Despite it being decades since the controversy broke out, Monika Lewinsky’s past is still something which fascinates people. Her much publicised affair with former US president Bill Clinton was a scandal that is still etched in public’s memory. But curiously, the man in question has moved on and about. While Lewinsky, who got demonised as being the other woman, the temptress and a home wrecker, still gets pestered for her past.
It must be tough for her to see old wounds scratched open by pestering people. The damning judgmental gaze she faces even today would make anyone’s ears burn red with shame. Yet, Lewinsky endures it. She has learned to take it all in her stride, battling the consequences of a decision she took then. But what have we learned? Have we learned to empathise with women and forget their so called “scandalous” conducts, as quickly as we do with men?
Lewinsky is currently in the news as a video of her storming off stage because of an interviewer’s “off limits” question about former President Bill Clinton, at an event in Jerusalem, has come to light
She has released a statement that she had made it clear to the interviewer in a prior meeting that she didn’t want to answer the said question. Yet, putting her discomfort and personal wish at bay, the interviewer decided to pull one on her in front of the audience. Naturally, Lewinsky stormed off.
just, ya know, FYI. pic.twitter.com/6U5qBDoPvJ
— Monica Lewinsky (she/her) (@MonicaLewinsky) September 4, 2018
I can just not imagine what would happen if some interviewer tried to pull the same trick on Bill Clinton. But it seems people have no regards to Lewinsky’s dignity or her comfort. They shamelessly throw questions at her about “that affair in the 90s” which, according to some, put her on the map. It makes you question why women carry the burden of their past more often than men do.
- Monica Lewinsky recently stormed off the stage during an interview when the interviewer asked an off limits question about Bill Clinton.
- Why can’t people empathise with women and let go their so called “scandalous” past conducts, as quickly as we do with men?
- The onus of good conduct has forever hounded women in our society. Which means that the leeway for mistakes is almost non-existent for women.
The onus of good conduct has forever hounded women in our society. It thinks that men are too naïve, weak and gullible, hence it is always the duty of women to keep themselves and men on the moral right track. Which means that the leeway for mistakes is almost non-existent for women. They are forever trapped in the morality of their conduct, no matter what their opinion or stance in the matter is.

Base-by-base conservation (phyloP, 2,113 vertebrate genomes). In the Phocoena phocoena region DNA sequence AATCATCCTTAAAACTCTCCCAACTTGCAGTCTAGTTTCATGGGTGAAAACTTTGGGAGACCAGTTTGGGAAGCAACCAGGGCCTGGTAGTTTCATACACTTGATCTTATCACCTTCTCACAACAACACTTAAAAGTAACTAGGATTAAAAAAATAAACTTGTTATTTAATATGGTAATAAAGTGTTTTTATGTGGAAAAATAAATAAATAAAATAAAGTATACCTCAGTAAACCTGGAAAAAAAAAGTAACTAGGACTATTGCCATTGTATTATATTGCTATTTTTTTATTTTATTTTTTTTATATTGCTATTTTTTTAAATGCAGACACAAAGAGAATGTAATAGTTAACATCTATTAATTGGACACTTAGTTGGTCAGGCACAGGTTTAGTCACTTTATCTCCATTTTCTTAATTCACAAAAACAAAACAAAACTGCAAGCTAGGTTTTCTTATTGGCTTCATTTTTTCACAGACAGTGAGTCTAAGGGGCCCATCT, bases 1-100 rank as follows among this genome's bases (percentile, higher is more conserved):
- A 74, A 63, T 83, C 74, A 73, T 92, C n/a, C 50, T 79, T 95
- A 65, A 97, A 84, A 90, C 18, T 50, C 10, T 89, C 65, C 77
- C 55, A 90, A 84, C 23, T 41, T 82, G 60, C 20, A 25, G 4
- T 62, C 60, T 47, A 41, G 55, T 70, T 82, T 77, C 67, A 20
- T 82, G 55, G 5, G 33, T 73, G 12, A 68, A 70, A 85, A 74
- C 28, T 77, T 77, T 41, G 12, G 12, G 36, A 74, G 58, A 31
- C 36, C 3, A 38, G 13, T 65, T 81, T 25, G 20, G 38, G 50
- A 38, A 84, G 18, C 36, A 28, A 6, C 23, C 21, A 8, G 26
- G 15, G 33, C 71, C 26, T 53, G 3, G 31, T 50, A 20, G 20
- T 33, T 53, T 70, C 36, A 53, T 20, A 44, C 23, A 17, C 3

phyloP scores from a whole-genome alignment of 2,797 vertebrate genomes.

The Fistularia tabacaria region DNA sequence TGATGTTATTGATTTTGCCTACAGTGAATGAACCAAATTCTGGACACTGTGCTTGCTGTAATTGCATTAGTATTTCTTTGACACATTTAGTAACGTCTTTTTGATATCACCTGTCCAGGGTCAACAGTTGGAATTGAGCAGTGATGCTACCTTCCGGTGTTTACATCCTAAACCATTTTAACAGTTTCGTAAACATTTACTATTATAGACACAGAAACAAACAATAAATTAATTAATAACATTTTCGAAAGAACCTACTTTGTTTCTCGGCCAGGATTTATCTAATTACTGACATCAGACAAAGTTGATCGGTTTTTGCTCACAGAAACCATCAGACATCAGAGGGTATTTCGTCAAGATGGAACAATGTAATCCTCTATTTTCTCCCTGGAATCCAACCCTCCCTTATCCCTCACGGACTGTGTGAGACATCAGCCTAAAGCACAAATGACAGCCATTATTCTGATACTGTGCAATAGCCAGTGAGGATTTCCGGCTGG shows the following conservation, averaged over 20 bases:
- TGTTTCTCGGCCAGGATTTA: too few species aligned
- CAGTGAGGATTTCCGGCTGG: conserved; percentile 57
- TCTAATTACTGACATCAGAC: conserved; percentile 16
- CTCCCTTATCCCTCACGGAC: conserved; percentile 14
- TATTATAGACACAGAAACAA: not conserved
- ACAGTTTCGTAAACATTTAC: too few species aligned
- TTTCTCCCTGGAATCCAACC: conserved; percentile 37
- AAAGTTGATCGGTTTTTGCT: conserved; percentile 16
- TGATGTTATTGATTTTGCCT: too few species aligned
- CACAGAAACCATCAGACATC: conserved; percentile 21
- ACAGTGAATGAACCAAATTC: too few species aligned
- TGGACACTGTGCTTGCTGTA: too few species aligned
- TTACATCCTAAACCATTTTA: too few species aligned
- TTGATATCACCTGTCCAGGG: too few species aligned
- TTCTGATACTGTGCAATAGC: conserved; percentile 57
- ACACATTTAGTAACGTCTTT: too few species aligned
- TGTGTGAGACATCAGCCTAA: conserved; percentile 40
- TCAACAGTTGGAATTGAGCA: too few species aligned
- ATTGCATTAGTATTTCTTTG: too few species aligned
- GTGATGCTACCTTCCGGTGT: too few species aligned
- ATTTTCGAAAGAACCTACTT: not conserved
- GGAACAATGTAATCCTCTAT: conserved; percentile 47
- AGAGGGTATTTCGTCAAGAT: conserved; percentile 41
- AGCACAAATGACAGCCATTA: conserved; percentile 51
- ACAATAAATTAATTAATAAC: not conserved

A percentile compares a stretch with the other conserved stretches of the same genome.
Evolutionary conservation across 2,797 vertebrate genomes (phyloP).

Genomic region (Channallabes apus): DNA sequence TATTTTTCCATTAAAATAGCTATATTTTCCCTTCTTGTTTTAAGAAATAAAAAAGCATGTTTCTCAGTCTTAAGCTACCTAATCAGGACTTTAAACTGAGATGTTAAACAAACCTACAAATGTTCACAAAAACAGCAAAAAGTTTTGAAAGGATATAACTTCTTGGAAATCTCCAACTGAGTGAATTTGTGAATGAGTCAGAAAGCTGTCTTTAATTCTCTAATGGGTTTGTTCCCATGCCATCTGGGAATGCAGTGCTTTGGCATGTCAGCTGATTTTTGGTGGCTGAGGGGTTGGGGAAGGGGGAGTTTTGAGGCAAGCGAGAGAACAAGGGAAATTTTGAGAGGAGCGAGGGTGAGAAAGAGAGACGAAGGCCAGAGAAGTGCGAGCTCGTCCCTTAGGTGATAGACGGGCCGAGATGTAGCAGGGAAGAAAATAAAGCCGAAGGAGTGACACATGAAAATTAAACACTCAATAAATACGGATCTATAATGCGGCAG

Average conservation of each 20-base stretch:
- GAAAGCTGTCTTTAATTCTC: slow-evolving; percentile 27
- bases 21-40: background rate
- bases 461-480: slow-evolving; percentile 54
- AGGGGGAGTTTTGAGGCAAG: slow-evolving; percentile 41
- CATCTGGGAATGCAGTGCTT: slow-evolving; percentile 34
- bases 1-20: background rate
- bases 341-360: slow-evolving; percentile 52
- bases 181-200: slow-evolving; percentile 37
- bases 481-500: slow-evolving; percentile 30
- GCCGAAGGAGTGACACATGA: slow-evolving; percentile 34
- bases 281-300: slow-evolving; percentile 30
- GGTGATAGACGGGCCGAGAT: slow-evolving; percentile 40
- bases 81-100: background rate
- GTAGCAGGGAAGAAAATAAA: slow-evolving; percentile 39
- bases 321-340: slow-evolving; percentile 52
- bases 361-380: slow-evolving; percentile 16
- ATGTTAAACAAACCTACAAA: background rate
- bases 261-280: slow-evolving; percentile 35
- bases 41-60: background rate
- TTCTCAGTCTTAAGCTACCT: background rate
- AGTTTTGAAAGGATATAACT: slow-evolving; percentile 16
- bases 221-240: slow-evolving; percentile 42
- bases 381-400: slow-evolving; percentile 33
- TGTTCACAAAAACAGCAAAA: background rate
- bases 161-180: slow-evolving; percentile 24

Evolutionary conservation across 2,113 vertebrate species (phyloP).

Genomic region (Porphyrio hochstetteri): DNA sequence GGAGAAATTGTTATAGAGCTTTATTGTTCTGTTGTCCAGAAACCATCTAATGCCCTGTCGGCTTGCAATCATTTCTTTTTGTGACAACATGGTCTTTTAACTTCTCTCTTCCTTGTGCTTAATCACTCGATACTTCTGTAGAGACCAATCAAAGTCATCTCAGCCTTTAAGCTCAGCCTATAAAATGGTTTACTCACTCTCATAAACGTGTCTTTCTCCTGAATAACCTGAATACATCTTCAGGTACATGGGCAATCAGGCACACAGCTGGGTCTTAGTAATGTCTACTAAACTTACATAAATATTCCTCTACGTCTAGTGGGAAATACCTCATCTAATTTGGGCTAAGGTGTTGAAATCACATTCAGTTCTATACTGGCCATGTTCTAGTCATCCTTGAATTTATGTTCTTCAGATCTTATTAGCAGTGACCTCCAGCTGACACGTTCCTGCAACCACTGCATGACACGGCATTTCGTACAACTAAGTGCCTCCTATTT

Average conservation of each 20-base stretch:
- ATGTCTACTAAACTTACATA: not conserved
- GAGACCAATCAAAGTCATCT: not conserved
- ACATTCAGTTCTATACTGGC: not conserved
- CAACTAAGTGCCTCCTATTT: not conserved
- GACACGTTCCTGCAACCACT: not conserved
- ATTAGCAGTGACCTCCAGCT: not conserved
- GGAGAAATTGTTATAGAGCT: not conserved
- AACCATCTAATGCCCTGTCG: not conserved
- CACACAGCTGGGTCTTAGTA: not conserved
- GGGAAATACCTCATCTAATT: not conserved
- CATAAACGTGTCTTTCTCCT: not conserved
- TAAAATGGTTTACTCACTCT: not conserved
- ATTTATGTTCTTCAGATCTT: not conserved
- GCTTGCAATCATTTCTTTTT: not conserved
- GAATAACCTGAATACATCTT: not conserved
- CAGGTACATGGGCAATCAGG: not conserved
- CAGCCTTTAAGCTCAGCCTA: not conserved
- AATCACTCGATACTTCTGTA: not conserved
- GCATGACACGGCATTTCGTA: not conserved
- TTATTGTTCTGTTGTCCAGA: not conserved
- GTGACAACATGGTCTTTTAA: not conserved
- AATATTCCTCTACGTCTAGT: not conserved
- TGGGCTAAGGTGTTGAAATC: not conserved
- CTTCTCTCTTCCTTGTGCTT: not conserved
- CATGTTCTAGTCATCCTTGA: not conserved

People forget that falling in love or having an affair is a two-way street. Men have equal involvement here. What happened between Clinton and Lewinsky is not uncommon. Yet, Clinton like other men, lives mostly free from the shadows of his past. While Monica and numerous women who got branded as home-wreckers or immoral or promiscuous have to live with such tags forever. People just don’t let them forget and move on.
This pestering of women, for being “immoral” one way or the other, at one point in their lives, stops us from sharing our grievances and struggles
We are so afraid of seeking help or sharing our troubles, because we know people will judge and they will do so for eternity. Women live in constant fear of being exposed and left vulnerable. This distrust leads to formation of a hollowed out society. Where everyone is moral and righteous on the outside and fearful and guilty on the inside. How is this healthy? All it does is to isolate us and make our lives miserable.
Which is why we must take a cue from Lewinsky and stand up to this pestering. Why give the power to hound us in others’ hands? Leaving a pestering conversation which aims to shame you doesn’t make you weak. It just puts your stance forward. That you will not tolerate this pestering. That you have moved on and so should others. If those around you cannot let go the past, then perhaps it is time to walk away from them.
Picture Source: Salon
Also Read: #MeToo Helped Monica Lewinsky Battle Isolation and Shaming
Dr Yamini Pustake Bhalerao is a writer with the SheThePeople team, in the Opinions section. The views expressed are author’s own.